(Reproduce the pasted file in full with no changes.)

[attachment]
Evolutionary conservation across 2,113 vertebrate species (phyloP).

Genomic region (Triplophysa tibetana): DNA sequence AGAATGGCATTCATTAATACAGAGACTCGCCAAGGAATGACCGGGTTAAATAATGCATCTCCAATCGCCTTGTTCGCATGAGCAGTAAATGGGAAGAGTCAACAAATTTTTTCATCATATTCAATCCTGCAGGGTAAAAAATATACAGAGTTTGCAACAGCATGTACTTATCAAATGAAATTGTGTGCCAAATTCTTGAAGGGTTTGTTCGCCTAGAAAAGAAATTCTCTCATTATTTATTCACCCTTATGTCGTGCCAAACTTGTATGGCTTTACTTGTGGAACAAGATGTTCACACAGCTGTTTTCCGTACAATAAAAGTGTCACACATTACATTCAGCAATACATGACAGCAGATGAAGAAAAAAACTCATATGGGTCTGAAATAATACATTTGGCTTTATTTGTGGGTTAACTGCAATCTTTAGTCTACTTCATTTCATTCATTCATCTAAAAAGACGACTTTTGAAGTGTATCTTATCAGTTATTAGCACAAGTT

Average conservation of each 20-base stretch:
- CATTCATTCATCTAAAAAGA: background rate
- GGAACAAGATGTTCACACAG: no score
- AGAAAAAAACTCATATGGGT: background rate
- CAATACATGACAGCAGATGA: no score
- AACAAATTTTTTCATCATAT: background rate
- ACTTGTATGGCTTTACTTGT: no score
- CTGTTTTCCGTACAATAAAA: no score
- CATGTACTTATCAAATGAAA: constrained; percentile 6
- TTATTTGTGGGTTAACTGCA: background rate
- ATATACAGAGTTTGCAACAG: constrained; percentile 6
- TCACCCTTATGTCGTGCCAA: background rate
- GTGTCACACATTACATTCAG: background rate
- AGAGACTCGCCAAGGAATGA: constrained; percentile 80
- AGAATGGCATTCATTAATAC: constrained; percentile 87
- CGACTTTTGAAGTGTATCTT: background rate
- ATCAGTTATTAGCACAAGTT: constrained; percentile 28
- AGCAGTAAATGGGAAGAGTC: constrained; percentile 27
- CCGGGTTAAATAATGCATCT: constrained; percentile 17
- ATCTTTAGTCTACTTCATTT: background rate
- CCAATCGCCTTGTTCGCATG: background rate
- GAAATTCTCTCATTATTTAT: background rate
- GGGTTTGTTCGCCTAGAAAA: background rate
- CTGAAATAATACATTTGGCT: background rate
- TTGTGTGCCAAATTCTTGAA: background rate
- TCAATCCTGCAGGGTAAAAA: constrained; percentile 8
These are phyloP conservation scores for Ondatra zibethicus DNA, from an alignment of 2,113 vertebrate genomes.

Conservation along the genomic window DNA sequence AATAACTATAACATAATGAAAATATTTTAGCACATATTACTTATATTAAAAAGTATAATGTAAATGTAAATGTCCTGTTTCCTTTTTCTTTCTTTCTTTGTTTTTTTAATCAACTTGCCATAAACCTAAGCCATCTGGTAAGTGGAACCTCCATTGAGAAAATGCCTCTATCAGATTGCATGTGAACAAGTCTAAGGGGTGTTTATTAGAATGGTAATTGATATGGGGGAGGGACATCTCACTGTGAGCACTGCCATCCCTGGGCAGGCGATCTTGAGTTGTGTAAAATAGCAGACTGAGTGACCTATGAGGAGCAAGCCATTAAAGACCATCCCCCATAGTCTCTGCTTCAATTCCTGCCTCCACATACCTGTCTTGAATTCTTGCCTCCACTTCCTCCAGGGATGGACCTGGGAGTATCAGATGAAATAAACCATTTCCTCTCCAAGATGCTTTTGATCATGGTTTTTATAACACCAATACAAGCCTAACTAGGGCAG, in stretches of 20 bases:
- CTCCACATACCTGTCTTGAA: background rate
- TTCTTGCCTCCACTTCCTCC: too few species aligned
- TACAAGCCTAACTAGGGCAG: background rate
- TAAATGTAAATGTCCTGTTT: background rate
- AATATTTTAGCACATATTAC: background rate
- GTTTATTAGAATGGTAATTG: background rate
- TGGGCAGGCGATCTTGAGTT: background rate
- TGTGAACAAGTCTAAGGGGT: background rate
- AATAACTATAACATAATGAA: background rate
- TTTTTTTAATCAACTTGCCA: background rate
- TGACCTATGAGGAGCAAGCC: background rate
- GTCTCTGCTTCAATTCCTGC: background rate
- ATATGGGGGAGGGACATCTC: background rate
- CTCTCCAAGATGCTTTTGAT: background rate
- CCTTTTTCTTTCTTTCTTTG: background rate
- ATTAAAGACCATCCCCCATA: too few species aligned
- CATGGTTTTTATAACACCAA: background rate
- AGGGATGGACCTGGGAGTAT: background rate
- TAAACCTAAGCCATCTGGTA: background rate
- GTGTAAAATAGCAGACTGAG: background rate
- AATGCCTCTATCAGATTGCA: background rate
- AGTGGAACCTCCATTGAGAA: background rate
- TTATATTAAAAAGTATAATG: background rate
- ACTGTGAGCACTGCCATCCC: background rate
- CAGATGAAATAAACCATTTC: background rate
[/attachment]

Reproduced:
Evolutionary conservation across 2,113 vertebrate species (phyloP).

Genomic region (Triplophysa tibetana): DNA sequence AGAATGGCATTCATTAATACAGAGACTCGCCAAGGAATGACCGGGTTAAATAATGCATCTCCAATCGCCTTGTTCGCATGAGCAGTAAATGGGAAGAGTCAACAAATTTTTTCATCATATTCAATCCTGCAGGGTAAAAAATATACAGAGTTTGCAACAGCATGTACTTATCAAATGAAATTGTGTGCCAAATTCTTGAAGGGTTTGTTCGCCTAGAAAAGAAATTCTCTCATTATTTATTCACCCTTATGTCGTGCCAAACTTGTATGGCTTTACTTGTGGAACAAGATGTTCACACAGCTGTTTTCCGTACAATAAAAGTGTCACACATTACATTCAGCAATACATGACAGCAGATGAAGAAAAAAACTCATATGGGTCTGAAATAATACATTTGGCTTTATTTGTGGGTTAACTGCAATCTTTAGTCTACTTCATTTCATTCATTCATCTAAAAAGACGACTTTTGAAGTGTATCTTATCAGTTATTAGCACAAGTT

Average conservation of each 20-base stretch:
- CATTCATTCATCTAAAAAGA: background rate
- GGAACAAGATGTTCACACAG: no score
- AGAAAAAAACTCATATGGGT: background rate
- CAATACATGACAGCAGATGA: no score
- AACAAATTTTTTCATCATAT: background rate
- ACTTGTATGGCTTTACTTGT: no score
- CTGTTTTCCGTACAATAAAA: no score
- CATGTACTTATCAAATGAAA: constrained; percentile 6
- TTATTTGTGGGTTAACTGCA: background rate
- ATATACAGAGTTTGCAACAG: constrained; percentile 6
- TCACCCTTATGTCGTGCCAA: background rate
- GTGTCACACATTACATTCAG: background rate
- AGAGACTCGCCAAGGAATGA: constrained; percentile 80
- AGAATGGCATTCATTAATAC: constrained; percentile 87
- CGACTTTTGAAGTGTATCTT: background rate
- ATCAGTTATTAGCACAAGTT: constrained; percentile 28
- AGCAGTAAATGGGAAGAGTC: constrained; percentile 27
- CCGGGTTAAATAATGCATCT: constrained; percentile 17
- ATCTTTAGTCTACTTCATTT: background rate
- CCAATCGCCTTGTTCGCATG: background rate
- GAAATTCTCTCATTATTTAT: background rate
- GGGTTTGTTCGCCTAGAAAA: background rate
- CTGAAATAATACATTTGGCT: background rate
- TTGTGTGCCAAATTCTTGAA: background rate
- TCAATCCTGCAGGGTAAAAA: constrained; percentile 8
These are phyloP conservation scores for Ondatra zibethicus DNA, from an alignment of 2,113 vertebrate genomes.

Conservation along the genomic window DNA sequence AATAACTATAACATAATGAAAATATTTTAGCACATATTACTTATATTAAAAAGTATAATGTAAATGTAAATGTCCTGTTTCCTTTTTCTTTCTTTCTTTGTTTTTTTAATCAACTTGCCATAAACCTAAGCCATCTGGTAAGTGGAACCTCCATTGAGAAAATGCCTCTATCAGATTGCATGTGAACAAGTCTAAGGGGTGTTTATTAGAATGGTAATTGATATGGGGGAGGGACATCTCACTGTGAGCACTGCCATCCCTGGGCAGGCGATCTTGAGTTGTGTAAAATAGCAGACTGAGTGACCTATGAGGAGCAAGCCATTAAAGACCATCCCCCATAGTCTCTGCTTCAATTCCTGCCTCCACATACCTGTCTTGAATTCTTGCCTCCACTTCCTCCAGGGATGGACCTGGGAGTATCAGATGAAATAAACCATTTCCTCTCCAAGATGCTTTTGATCATGGTTTTTATAACACCAATACAAGCCTAACTAGGGCAG, in stretches of 20 bases:
- CTCCACATACCTGTCTTGAA: background rate
- TTCTTGCCTCCACTTCCTCC: too few species aligned
- TACAAGCCTAACTAGGGCAG: background rate
- TAAATGTAAATGTCCTGTTT: background rate
- AATATTTTAGCACATATTAC: background rate
- GTTTATTAGAATGGTAATTG: background rate
- TGGGCAGGCGATCTTGAGTT: background rate
- TGTGAACAAGTCTAAGGGGT: background rate
- AATAACTATAACATAATGAA: background rate
- TTTTTTTAATCAACTTGCCA: background rate
- TGACCTATGAGGAGCAAGCC: background rate
- GTCTCTGCTTCAATTCCTGC: background rate
- ATATGGGGGAGGGACATCTC: background rate
- CTCTCCAAGATGCTTTTGAT: background rate
- CCTTTTTCTTTCTTTCTTTG: background rate
- ATTAAAGACCATCCCCCATA: too few species aligned
- CATGGTTTTTATAACACCAA: background rate
- AGGGATGGACCTGGGAGTAT: background rate
- TAAACCTAAGCCATCTGGTA: background rate
- GTGTAAAATAGCAGACTGAG: background rate
- AATGCCTCTATCAGATTGCA: background rate
- AGTGGAACCTCCATTGAGAA: background rate
- TTATATTAAAAAGTATAATG: background rate
- ACTGTGAGCACTGCCATCCC: background rate
- CAGATGAAATAAACCATTTC: background rate